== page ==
Golf: Mickelson, 50, becomes oldest Major winner with PGA Championship triumph

The victory by Phil Mickelson marked the sixth Major championship win of his career. PHOTO: AFP

KIAWAH ISLAND, SOUTH CAROLINA (REUTERS, AFP) - Phil Mickelson won the PGA Championship by two shots over Brooks Koepka and South African Louis Oosthuizen on Sunday(May 23) to become the oldest major winner in history.

At 50 years, 11 months and three days old, Mickelson wiped out the mark of oldest winner of a Major that was set by Julius Boros, then 48, in the 1968 PGA Championship. Mickelson will turn 51 on June 16.

"This is just an incredible feeling because I just believed that it was possible but yet everything was saying it wasn't," Mickelson said. "I hope that others find that inspiration. It might take a little extra work, a little bit harder effort to maintain physically or maintain the skills, but gosh, is it worth it in the end."

The American took the US$2.1 million (S$2.8 million) top prize with a stunning shot-making display on the windy Ocean Course.

He delivered a win for the ages by firing a final-round one-over 73 to finish 72 holes on six-under 282 with four-time Major winner Brooks Koepka (74) and South African Louis Oosthuizen (73) second on 284.

"What an achievement to win a Major at 50 years old, and he deserves all of that," said Oosthuizen. "It was not easy with the wind, and you know, he kept calm. That's unbelievable and great stuff."

Golf legends Jack Nicklaus and Tiger Woods both offered their congratulations to Mickelson.

Nicklaus holds the record for most men's Majors with 18 and Woods is second on the all-time list with 15, and while both have won far more than Mickelson's six, his performance clearly impressed them.

"Fantastic golf this week at Kiawah," Nicklaus, who won the last of his Majors at the 1986 Masters aged 46, said in a video posted on Twitter.

"You played great, you didn't make any dumb mistakes, which is the whole key to winning Major championships.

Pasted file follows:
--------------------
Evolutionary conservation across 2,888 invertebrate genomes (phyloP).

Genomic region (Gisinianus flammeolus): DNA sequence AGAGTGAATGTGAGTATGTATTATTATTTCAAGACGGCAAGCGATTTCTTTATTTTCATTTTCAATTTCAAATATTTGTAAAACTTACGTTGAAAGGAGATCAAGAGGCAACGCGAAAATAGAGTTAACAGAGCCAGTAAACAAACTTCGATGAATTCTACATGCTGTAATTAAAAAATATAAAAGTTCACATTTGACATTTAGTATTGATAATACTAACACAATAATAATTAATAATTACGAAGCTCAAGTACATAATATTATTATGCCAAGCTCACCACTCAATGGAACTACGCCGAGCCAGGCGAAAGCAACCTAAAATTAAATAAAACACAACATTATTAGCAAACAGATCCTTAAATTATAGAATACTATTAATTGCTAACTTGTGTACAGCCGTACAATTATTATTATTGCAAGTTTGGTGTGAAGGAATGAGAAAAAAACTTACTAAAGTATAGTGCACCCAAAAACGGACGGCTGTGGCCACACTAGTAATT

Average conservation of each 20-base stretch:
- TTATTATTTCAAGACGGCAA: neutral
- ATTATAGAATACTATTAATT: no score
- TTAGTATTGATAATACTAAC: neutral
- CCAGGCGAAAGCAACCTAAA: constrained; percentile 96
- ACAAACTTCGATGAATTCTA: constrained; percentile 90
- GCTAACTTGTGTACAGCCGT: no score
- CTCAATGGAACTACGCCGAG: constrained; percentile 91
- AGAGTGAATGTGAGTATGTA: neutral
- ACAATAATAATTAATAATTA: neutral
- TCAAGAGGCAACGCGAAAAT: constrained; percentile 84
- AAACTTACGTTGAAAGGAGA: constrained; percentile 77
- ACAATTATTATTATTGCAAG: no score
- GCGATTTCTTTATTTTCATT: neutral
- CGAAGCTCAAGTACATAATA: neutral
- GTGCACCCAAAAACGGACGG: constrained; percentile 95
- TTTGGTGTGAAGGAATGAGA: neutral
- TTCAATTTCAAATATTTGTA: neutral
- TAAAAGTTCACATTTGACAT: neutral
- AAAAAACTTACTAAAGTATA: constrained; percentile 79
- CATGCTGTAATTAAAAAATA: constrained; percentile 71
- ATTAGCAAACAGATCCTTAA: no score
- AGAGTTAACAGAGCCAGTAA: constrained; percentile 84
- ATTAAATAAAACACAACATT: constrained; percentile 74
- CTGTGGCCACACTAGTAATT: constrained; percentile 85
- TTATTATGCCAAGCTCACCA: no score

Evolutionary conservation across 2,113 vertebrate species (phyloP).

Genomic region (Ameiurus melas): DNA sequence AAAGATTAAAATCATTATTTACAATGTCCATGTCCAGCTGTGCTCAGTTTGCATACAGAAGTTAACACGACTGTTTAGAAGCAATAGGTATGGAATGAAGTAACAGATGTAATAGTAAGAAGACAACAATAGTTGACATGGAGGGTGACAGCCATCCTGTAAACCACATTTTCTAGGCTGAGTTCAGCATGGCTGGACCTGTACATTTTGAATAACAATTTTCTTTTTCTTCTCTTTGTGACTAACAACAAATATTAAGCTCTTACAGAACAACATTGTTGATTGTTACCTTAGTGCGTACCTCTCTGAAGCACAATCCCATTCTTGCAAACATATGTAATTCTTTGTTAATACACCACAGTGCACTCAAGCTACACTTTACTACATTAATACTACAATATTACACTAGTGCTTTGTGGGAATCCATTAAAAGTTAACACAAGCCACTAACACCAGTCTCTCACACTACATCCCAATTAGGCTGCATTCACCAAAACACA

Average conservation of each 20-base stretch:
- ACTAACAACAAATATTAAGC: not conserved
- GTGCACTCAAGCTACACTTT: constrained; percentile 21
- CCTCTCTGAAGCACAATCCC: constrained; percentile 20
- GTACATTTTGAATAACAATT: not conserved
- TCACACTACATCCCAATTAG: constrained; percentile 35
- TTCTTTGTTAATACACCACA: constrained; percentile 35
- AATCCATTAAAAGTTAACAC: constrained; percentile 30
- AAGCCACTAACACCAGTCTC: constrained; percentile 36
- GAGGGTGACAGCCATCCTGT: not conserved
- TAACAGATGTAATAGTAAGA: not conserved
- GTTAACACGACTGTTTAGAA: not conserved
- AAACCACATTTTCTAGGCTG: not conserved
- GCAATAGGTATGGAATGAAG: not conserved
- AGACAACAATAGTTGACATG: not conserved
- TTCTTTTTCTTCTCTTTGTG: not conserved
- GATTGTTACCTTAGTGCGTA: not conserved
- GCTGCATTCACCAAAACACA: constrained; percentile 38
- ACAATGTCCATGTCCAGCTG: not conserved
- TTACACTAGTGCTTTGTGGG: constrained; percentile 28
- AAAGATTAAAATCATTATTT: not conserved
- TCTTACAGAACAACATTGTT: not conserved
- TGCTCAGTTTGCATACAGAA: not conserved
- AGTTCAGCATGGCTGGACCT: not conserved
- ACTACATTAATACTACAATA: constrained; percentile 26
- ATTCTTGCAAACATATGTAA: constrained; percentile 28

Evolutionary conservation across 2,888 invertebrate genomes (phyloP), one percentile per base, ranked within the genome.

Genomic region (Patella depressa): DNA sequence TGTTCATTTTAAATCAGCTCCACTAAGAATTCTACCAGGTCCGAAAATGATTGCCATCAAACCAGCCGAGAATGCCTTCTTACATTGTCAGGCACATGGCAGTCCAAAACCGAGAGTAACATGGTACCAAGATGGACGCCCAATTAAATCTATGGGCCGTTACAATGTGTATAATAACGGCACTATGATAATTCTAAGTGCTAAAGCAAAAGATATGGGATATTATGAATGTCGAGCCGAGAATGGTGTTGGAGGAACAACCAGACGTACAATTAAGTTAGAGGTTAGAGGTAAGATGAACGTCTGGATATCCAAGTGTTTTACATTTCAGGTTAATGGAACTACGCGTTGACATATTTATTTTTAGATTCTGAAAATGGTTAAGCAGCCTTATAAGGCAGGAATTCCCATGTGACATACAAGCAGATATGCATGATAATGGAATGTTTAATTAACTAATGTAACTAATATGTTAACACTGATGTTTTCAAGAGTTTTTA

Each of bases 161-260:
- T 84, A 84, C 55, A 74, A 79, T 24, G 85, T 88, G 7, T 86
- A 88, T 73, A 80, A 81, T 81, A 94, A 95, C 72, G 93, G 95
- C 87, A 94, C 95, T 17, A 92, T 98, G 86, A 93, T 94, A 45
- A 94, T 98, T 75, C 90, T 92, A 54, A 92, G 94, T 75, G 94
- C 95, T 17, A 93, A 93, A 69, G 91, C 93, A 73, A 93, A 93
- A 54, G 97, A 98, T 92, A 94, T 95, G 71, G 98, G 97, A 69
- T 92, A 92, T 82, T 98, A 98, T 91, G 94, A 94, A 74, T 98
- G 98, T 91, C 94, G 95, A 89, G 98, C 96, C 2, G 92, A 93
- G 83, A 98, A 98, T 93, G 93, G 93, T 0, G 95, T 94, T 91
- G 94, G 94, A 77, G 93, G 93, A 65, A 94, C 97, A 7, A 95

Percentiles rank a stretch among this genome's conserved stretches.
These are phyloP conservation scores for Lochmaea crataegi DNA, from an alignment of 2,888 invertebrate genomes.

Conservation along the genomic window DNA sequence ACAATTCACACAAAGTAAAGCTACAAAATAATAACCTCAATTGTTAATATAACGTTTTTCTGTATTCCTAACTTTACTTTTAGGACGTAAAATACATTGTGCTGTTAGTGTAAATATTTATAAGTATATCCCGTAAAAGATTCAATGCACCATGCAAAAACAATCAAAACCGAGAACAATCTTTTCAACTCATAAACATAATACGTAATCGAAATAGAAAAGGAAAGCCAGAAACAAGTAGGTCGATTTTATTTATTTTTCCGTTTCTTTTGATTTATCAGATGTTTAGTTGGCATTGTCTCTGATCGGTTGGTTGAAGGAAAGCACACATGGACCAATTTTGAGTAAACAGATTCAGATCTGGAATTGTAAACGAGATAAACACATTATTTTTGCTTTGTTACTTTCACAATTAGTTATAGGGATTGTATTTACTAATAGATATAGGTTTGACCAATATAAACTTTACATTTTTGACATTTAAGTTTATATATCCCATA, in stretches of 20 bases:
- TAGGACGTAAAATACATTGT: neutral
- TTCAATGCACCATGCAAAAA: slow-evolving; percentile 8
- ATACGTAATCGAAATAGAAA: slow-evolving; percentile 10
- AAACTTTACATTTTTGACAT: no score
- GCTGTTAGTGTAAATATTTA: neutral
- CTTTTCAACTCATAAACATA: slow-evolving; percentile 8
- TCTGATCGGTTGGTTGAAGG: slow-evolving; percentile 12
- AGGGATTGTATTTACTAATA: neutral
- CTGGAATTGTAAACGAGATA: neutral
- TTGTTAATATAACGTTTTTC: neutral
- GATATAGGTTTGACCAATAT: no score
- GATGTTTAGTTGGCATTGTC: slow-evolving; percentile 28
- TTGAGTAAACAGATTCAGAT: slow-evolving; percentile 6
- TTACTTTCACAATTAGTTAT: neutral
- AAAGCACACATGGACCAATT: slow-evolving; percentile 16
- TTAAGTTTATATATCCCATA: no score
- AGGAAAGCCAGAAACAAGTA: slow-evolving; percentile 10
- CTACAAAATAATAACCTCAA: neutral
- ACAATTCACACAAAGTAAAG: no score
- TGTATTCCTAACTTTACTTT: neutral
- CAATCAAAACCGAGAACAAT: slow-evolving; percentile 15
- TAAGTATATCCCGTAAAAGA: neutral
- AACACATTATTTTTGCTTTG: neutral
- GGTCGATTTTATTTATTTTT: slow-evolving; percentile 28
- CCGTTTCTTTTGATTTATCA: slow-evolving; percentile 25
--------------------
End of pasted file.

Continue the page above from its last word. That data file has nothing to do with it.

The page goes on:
"There is something strikes me; 50-years-old is older than 46. Well done my friend."

"Truly inspirational to see @PhilMickelson do it again at 50 years of age. Congrats!!!!!!!," Woods, who is still recovering from serious leg injuries suffered in a February car crash, tweeted.

Mickelson, who had been atop the leaderboard in some fashion since Friday, briefly lost the lead near the beginning of the last round. But Koepka, who had taken the lead, took a dip, eventually going through a seven-hole stretch at four over.

"The thing was, Phil played great," Koepka said.

Mickelson needed to be sharp given the circumstances.

"I love the challenge of competing against such great players," he said. "What an incredible competitor and tough player Brooks Koepka is, and to have a chance to play in the final group with him was an exceptional honour."

Mickelson's lead over Oosthuizen shrunk to two strokes before a birdie on No. 16. A bogey on the next hole kept up the suspense.

A surreal scene at the 18th hole saw spectators surround the green and chanting "Lefty" as he two-putted for par to complete a record-breaking victory for the ages.

It was a sign of the tremendous support he received during the tournament.

"I don't think I've ever had an experience like that, so thank you for that," Mickelson said. "Slightly unnerving, but exceptionally awesome."

Other results of note were turned in by defending champion Collin Morikawa (68) and Masters runner-up Will Zalatoris (70). They were among a cluster of nine golfers tied for eighth.

Reigning US Open champion Bryson DeChambeau had his worst round of the tournament with a 77, falling to a tie for 38th at three over.

The victory by Mickelson marked the sixth Major championship win of his career and first since the 2013 British Open.

Mickelson's best 2021 finish entering this week was a tie for 21st at the Masters in April. He now has won 45 times on the PGA Tour. This was his first win since the AT&T Pebble Beach Pro-Am in 2019.

Join ST's Telegram channel and get the latest breaking news delivered to you.